|Title||The importance of a lifeguard response to water related natural disasters|
|Publication Type||Conference Paper|
|Year of Publication||2007|
|Authors||Esparza, D, Albers, B|
|Conference Name||World Conference on Drowning Prevention|
|Publisher||International Life Saving Federation|
|Conference Location||Porto, Portugal|
Ã‚ÂBackground: Many of the rescue teams that respond to water related natural disasters in the United States are from fire protection agencies rather than lifeguard agencies. Mainly due to the fact that fire protection agencies are high profile rescue resources worldwide. By default firefighters have become the “experts” in the aquatic environment simply because there are few if any other strictly water rescue agencies such as lifeguards available to respond. However, the vast majority of firefighters are not trained to make rescues in the water environment as are lifeguards. Rescue in the aquatic environment, whether it be still water, surf, urban flood, or rivers requires knowledge of the dynamics of each, and the ability to survive in each.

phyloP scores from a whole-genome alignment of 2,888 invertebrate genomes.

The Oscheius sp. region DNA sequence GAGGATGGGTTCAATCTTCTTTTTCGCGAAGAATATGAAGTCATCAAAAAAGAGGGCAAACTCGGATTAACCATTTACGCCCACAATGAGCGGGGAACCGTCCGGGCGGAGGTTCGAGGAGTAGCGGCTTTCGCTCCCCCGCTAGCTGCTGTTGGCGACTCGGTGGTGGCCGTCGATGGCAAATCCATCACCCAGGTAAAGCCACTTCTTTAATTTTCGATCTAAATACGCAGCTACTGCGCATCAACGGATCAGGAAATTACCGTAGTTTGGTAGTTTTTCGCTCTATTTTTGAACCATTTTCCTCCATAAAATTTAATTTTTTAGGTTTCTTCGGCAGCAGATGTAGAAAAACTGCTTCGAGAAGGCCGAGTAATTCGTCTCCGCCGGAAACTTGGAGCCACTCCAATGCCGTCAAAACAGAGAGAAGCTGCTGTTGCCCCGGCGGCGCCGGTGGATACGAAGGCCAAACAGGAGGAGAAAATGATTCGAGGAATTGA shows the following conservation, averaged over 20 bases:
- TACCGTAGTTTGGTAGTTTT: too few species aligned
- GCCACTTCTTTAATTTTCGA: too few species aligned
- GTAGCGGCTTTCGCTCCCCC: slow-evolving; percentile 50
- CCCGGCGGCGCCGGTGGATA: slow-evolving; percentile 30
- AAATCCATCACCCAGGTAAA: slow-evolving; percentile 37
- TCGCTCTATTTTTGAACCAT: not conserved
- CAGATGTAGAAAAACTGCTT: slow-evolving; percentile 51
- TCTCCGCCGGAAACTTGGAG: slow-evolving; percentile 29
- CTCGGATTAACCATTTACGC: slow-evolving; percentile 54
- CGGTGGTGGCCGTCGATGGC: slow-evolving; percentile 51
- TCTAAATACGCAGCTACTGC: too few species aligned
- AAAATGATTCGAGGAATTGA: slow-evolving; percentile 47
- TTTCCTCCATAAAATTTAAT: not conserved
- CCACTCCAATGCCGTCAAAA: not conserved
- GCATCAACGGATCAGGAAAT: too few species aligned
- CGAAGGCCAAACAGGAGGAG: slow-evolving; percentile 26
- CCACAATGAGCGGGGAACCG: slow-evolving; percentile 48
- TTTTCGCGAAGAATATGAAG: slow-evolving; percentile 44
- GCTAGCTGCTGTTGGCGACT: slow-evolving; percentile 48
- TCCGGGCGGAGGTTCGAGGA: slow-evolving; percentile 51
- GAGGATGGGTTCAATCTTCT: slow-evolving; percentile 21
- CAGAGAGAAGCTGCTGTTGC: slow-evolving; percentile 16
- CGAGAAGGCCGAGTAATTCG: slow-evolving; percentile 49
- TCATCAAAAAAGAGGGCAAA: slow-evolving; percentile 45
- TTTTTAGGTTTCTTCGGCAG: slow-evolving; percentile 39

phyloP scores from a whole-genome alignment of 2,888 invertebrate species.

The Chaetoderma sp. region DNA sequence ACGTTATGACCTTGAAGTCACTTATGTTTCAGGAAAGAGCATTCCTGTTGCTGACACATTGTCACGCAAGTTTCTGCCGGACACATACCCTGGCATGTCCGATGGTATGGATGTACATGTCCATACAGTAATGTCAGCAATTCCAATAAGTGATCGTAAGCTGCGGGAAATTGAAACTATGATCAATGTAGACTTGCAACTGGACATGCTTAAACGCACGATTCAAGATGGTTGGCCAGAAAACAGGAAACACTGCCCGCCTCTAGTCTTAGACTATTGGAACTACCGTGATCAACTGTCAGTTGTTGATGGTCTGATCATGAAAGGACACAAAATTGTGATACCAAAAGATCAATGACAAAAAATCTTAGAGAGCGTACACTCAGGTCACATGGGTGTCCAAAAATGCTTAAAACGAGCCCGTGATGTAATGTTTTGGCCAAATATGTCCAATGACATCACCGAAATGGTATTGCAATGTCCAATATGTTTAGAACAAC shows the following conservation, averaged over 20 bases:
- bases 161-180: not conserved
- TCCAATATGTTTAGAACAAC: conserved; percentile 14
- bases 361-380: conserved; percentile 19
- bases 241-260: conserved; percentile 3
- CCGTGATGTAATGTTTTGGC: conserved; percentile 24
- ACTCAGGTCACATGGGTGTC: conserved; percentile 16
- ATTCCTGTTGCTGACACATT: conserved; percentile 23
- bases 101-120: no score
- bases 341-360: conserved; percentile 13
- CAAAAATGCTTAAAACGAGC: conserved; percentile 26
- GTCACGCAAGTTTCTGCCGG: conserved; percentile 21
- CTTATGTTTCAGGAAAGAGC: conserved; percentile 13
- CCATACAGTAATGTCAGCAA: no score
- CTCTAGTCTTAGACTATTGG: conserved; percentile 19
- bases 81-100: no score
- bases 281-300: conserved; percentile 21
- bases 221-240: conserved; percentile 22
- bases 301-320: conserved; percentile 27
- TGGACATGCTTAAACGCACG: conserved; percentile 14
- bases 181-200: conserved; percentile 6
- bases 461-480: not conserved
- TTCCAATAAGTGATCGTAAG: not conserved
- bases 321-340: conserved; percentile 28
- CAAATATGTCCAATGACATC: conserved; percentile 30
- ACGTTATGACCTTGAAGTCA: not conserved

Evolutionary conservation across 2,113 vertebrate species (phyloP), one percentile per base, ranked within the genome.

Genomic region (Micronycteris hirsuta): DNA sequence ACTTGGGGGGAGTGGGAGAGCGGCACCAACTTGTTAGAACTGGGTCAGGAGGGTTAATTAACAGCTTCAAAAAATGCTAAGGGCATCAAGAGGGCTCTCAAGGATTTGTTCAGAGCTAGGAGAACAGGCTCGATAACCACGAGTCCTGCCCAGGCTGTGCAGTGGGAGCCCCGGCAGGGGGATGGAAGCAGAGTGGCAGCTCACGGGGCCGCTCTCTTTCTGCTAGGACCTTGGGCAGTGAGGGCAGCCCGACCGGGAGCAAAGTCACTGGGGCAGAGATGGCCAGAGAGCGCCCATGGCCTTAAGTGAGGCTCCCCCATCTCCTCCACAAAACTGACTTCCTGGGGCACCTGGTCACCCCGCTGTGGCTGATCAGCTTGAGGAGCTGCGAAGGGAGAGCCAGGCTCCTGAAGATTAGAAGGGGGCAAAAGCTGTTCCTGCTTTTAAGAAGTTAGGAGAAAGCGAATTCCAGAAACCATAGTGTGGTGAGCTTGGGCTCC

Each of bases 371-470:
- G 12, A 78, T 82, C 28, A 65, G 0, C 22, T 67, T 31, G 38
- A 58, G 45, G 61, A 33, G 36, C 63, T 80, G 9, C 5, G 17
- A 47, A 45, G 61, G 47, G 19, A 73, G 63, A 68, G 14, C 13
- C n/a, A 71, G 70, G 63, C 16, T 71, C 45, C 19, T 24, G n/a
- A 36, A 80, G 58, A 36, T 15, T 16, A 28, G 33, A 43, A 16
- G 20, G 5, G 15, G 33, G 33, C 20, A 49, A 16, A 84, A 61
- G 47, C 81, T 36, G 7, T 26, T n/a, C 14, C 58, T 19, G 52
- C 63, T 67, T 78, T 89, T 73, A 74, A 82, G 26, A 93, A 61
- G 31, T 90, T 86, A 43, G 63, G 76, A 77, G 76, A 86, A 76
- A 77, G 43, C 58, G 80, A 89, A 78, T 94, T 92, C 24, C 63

Result: Firefighters are put at undue risk to themselves and to the public. Given the opportunity, lifeguards have the experience and proper equipment to conduct a successful operation in an aquatic natural disaster such as floods and hurricanes. In swiftwater especially, rescuers are often required to enter moving water and depend on their swimming ability alone to affect a rescue and not endanger themselves. During the Katrina operation of 2005 the San Diego Lifeguard Swiftwater Rescue Team was the only Lifeguard agency deployed. Due to the forward thinking of the San Diego Fire-Rescue Department, a Lifeguard component responded with California Task Force 8 Urban Search and Rescue Team. The rationale was that they had enough fire personnel for foot searches and land based house to house evacuations, but no water experts with water rescue equipment such as specialized boats and dry suits. We provided that aspect and were invaluable for accessing flooded areas and swimming to otherwise inaccessible locations for search and rescue.
Conclusion: Lifeguards are experienced in the water and as such can make informed decisions pertaining to the rescue before and during the operation. Without a strong swimming ability, rescue in the swift water environment can become a futile effort.
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